Grass Court Tennis Tournaments
Halfway through the year, tennis fans start turning their attention towards London. Wimbledon and the Queen’s Club Championships along with the ATP Halle Open take center stage in grass-court season. While the season only lasts a few short weeks, it excites countless fans and participants.
Characteristics of grass-court tennis
Argentinian ex-tennis player Guillermo Vilas once said, “Grass is for cows.” Unsurprisingly, he wasn’t a fan of grass courts! But there are many who would disagree with him.
Perhaps to the same extent of clay courts, grass courts have a special aesthetic effect. Green grass– which is so characteristic of other sports such as soccer, rugby or field hockey– looks great on tennis, too.
But from a sports point of view, this special court offers less resistance to the bounce of the ball. As a result, the hits are faster and lower. In turn, rallies are shorter and offensive strategies dominate.
Famous grass-court players
This special type of court demands a lot from tennis players. Aside from creating a faster game, the court forces players to play closer to the ground in order to receive the ball. This is because the ball hardly rises after making an impact on the ground.
According to the Association of Tennis Professional experts, the best players on grass courts are Roger Federer— who’s won the most in history on these courts–, Andy Murray, Novak Djokovic, and Rafael Nadal. Additionally, Marin Cilic, John Isner, Richard Gasquet, and Feliciano López are also honorable mentions.
Wimbledon: green face-offs at the Cathedral
Wimbledon is already known as the most important grass court tennis event of the year. Players gather to play at the All England Lawn Tennis and Croquet Club. The Club boasts an impressive 19 tennis courts, all of which have an 8-millimeter grass surface.
Furthermore, Wimbledon is the oldest tennis tournament in the world. In 2019, it celebrated its 142nd anniversary. The actual number of tournaments to date, however, is 133 as the tournament was suspended during the Second World War.
The first edition took place in 1877 in London. Since 1895, British royalty have made it a tradition to attend important matches. One of the most exciting things to see is the iconic dress code for the players. The all-white obligation for both men and women players started in 1963.
On another note, Wimbledon is the only tournament that respects middle Sunday; thus, no match takes place during the first Sunday of every edition.
The middle Sunday is a rest day for everyone, lawn included, before the week of competition. In history, matches only took place on middle Sunday on four occasions in order to recuperate matches that were suspended because of the rain.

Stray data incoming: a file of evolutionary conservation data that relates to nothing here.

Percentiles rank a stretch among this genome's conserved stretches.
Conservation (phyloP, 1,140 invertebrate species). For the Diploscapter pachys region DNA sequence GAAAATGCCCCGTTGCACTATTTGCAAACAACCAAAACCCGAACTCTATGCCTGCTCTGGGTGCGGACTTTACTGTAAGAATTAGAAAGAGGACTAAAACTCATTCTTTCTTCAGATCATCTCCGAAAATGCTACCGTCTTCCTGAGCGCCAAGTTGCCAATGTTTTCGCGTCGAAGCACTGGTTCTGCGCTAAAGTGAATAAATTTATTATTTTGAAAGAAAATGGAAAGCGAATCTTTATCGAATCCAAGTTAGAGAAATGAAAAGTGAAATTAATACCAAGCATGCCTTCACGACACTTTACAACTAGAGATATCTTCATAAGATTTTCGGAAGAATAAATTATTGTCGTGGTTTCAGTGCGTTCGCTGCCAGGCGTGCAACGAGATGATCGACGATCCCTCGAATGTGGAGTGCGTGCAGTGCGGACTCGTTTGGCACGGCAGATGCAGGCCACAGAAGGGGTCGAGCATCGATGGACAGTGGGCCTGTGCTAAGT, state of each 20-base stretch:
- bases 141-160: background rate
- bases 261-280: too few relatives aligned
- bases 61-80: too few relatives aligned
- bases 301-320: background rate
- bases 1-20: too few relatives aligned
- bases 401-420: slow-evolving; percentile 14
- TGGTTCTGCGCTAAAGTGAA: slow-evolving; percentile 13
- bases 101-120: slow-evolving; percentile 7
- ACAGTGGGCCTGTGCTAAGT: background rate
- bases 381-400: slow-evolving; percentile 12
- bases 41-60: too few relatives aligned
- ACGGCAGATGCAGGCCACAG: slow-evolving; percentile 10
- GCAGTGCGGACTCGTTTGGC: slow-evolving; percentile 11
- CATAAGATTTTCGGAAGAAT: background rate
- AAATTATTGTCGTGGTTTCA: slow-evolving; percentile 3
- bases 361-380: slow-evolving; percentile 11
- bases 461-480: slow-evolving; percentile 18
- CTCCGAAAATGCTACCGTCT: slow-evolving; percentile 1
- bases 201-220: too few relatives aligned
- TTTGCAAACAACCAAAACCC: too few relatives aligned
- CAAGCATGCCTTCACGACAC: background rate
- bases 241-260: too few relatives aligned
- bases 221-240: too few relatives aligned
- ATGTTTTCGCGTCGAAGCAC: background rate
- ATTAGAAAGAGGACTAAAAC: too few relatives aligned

ATP Queen’s Club Championship
The Queen’s Club Championship started in 1969 and boasts, according to many tennis players, the best grass courts in the world.
The tournament is the official prelude to Wimbledon. Thus, many tennis players take advantage of the opportunity to become familiar with the London-style courts beforehand.
Having won five times, British player, Andy Murray holds the most titles in this championship. But tennis stars such as John McEnroe, Boris Becker, Andy Roddick, and Lleyton Hewitt only need one more title to catch up.
ATP Halle Open
This tournament takes place in Halle, Germany in the Gerry Weber Stadium. Just like the Queen’s Club Championship, the Halle Open is part of the ATP World Tour 500. Many tennis experts actually say that the Tour only needs one more tournament in order to reach a Masters-1000 status.
Since 1993, Halle Open– or Noventi Open– gathers the best tennis players of the moment in another prelude to Wimbledon. The venue has a capacity for 12,000 people and includes a roof, which allows matches to take place even on rainy days. Roger Federer and his ten titles boast the honor of having won the Halle Open the most amount of times.
In addition to the three main grass-court tournaments above, there are also others from the ATP World Tour 250 that are worth mentioning. For example the Nottingham Open and Eastbourne International. Both tournaments take place in the United Kingdom.
Wrapping up, the grass season may only last for three short weeks but the tennis world savors every moment. At the end of the day, the green court reminds us of the oldest traditions of this incredible sport. The grass is definitely not just for cows!It might interest you...